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Editorial


Defining ‘terrorism’

Terrorism is a favourite catch phrase these days. Quite apart from being a reference to the LTTE, ‘terrorist’ is constantly becoming the preferred label for political and ideological opponents both in government and outside. In Sri Lanka today, holding any opinion other than, ‘crush them to death never mind the consequences,’ with regards to the north east conflict earns one the label, ‘terrorist’.
A la the National Movement Against Terrorism (NMAT), the Jathika Hela Urumaya, the JVP, Patriotic National Movement, the National Bhikku Front and a myriad other ‘patriotic’, ‘anti-terror’ groups operating in the country, the following persons and organisations are either terrorists or pro-terrorist operatives:

Federalists (those who advocate a federal solution to the north east conflict when and if a permanent political solution is to come about), peace activists (those who prefer to see a political approach to the problem rather than a military one), media outfits that publish or broadcast news items and articles that do not fall in line with the position of NMAT and Co., media personnel who dare refer to the LTTE as a ‘rebel group’ or to Kilinochchi as a ‘de facto capital’, businessmen who promote a negotiated settlement, ALL NGOs international and local, trade unions, Leftists and many, many more.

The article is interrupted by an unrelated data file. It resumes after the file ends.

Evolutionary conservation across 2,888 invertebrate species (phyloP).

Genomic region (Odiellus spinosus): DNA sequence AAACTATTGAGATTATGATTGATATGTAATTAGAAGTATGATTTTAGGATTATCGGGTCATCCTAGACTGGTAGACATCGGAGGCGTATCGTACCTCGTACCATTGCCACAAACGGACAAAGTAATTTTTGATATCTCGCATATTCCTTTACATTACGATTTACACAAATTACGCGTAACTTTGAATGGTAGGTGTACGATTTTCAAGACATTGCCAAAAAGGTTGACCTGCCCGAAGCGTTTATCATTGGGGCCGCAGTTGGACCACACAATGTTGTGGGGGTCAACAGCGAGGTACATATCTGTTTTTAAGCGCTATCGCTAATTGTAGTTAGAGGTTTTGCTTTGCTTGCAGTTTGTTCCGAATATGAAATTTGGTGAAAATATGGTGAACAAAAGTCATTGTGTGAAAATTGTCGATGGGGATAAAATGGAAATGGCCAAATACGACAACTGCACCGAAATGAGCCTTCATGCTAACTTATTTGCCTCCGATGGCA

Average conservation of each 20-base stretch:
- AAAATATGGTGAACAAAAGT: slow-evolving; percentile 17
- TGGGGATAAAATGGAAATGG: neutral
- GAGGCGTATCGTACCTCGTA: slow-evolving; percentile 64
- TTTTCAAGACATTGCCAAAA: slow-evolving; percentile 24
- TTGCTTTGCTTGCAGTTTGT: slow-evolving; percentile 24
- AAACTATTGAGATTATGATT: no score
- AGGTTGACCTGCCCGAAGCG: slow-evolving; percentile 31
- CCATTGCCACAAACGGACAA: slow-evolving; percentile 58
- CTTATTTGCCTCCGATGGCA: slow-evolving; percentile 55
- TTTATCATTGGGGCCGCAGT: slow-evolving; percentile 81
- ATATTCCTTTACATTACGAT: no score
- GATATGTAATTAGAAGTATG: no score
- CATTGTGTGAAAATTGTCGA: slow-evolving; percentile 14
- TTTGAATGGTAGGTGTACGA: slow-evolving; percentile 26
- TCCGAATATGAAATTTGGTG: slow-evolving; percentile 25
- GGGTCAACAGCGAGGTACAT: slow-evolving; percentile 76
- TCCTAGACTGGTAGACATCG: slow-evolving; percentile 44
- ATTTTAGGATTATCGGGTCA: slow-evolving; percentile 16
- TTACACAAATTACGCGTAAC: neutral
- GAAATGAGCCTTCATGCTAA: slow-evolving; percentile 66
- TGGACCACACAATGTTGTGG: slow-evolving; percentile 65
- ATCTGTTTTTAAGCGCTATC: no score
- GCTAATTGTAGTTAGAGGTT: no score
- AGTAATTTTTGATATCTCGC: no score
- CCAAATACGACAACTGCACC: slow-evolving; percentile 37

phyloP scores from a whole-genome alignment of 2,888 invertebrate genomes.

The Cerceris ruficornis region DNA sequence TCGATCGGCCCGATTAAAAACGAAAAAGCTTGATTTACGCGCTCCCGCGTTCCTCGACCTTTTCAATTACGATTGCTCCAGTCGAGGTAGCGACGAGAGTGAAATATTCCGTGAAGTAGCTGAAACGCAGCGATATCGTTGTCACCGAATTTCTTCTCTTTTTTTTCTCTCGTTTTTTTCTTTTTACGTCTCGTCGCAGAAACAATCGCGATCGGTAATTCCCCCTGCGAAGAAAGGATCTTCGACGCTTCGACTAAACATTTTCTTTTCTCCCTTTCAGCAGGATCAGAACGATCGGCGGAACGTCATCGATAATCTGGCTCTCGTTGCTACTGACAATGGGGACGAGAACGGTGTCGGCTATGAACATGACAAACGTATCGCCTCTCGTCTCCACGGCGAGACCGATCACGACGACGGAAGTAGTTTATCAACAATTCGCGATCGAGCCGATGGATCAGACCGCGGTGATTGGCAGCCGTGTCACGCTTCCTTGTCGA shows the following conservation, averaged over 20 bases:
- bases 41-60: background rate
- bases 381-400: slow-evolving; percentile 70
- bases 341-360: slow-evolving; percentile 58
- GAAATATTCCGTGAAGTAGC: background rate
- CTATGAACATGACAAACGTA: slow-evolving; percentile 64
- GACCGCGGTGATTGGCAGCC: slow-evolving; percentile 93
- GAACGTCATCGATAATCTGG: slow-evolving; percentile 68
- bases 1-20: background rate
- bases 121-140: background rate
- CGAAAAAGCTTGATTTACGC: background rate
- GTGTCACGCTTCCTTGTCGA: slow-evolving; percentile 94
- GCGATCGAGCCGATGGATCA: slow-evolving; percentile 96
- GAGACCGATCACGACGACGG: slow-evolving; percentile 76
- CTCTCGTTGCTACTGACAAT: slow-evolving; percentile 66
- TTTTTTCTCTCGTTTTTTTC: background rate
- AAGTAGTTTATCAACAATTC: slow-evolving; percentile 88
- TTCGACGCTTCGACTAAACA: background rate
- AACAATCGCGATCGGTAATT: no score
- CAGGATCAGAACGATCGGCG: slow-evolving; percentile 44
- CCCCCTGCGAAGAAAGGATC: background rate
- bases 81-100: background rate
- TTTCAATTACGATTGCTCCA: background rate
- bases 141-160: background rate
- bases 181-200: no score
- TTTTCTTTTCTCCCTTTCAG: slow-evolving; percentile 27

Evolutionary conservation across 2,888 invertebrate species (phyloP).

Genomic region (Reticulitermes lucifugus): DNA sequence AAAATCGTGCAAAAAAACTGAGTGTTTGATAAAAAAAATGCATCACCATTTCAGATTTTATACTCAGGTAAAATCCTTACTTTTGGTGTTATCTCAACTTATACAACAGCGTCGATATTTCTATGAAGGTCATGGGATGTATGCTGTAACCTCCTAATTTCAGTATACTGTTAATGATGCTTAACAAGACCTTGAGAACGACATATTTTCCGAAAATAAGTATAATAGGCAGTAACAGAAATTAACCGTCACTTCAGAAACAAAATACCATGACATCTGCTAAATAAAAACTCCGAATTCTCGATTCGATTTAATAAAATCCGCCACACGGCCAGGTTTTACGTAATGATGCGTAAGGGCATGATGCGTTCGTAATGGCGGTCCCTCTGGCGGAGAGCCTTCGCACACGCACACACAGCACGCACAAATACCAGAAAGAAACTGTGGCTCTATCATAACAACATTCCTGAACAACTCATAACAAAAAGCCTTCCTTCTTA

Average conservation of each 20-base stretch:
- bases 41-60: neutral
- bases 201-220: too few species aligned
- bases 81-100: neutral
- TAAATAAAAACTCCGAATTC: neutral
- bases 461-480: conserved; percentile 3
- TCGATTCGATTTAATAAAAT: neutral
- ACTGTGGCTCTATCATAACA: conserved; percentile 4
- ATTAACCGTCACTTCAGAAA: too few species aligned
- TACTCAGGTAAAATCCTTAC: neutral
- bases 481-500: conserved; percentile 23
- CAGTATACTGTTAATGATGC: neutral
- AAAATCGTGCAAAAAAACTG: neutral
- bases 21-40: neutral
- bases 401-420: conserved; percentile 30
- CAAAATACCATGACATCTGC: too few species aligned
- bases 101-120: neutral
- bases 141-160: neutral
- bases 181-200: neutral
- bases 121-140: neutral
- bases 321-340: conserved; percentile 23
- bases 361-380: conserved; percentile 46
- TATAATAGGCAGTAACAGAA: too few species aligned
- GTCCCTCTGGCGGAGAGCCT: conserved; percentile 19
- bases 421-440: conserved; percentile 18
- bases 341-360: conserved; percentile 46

The task the ‘patriotic’ organisations have set themselves is fairly simple. ‘Destroy’ the ‘terrorists’ – the federalists, the peace activists, the journalists, the politicians. To this end, violence is permissible, according to a strong proponent of this allegedly ‘patriotic’ ideology who is now a member of the government. The Most Honourable Minister for Environment and Natural Resources and JHU strongman Champika Ranawaka vowed to use whatever means possible to crush ‘traitors’ if the laws of the country do not allow for such extreme measures in a newspaper interview recently.

“Yes, people die. What can we do about it? Are you’ll telling us to spare them? These are traitors to the nation,” said the Honourable Minister. The same honourable man who paved the way for Buddhist monks to enter parliament and bring about a dharmarajya now advocates any manner of suppression against ideological opponents.
But ‘patriotic’ movements alone do not have the luxury of equations. Let us apply their own logic to a different scenario.

The dictionary defines terrorism as ‘the unlawful use or threatened use of force or violence by a person or an organised group against people or property with the intention of intimidating or coercing societies or governments, often for ideological or political reasons.’ Yes, the LTTE are terrorists. They instill fear, kill and maim, commit humanitarian atrocities and literally terrorise a citizenry. They claim this violence is towards an ideological end – the grievances of the Tamil people, traditional homelands etc. They have systematically silenced every dissenting voice through violent means; systematically targeted every organisation opposed to its cause of a separate state. Tamil political and military parties have borne the brunt of the LTTE’s wrath and their method has been terror and intimidation.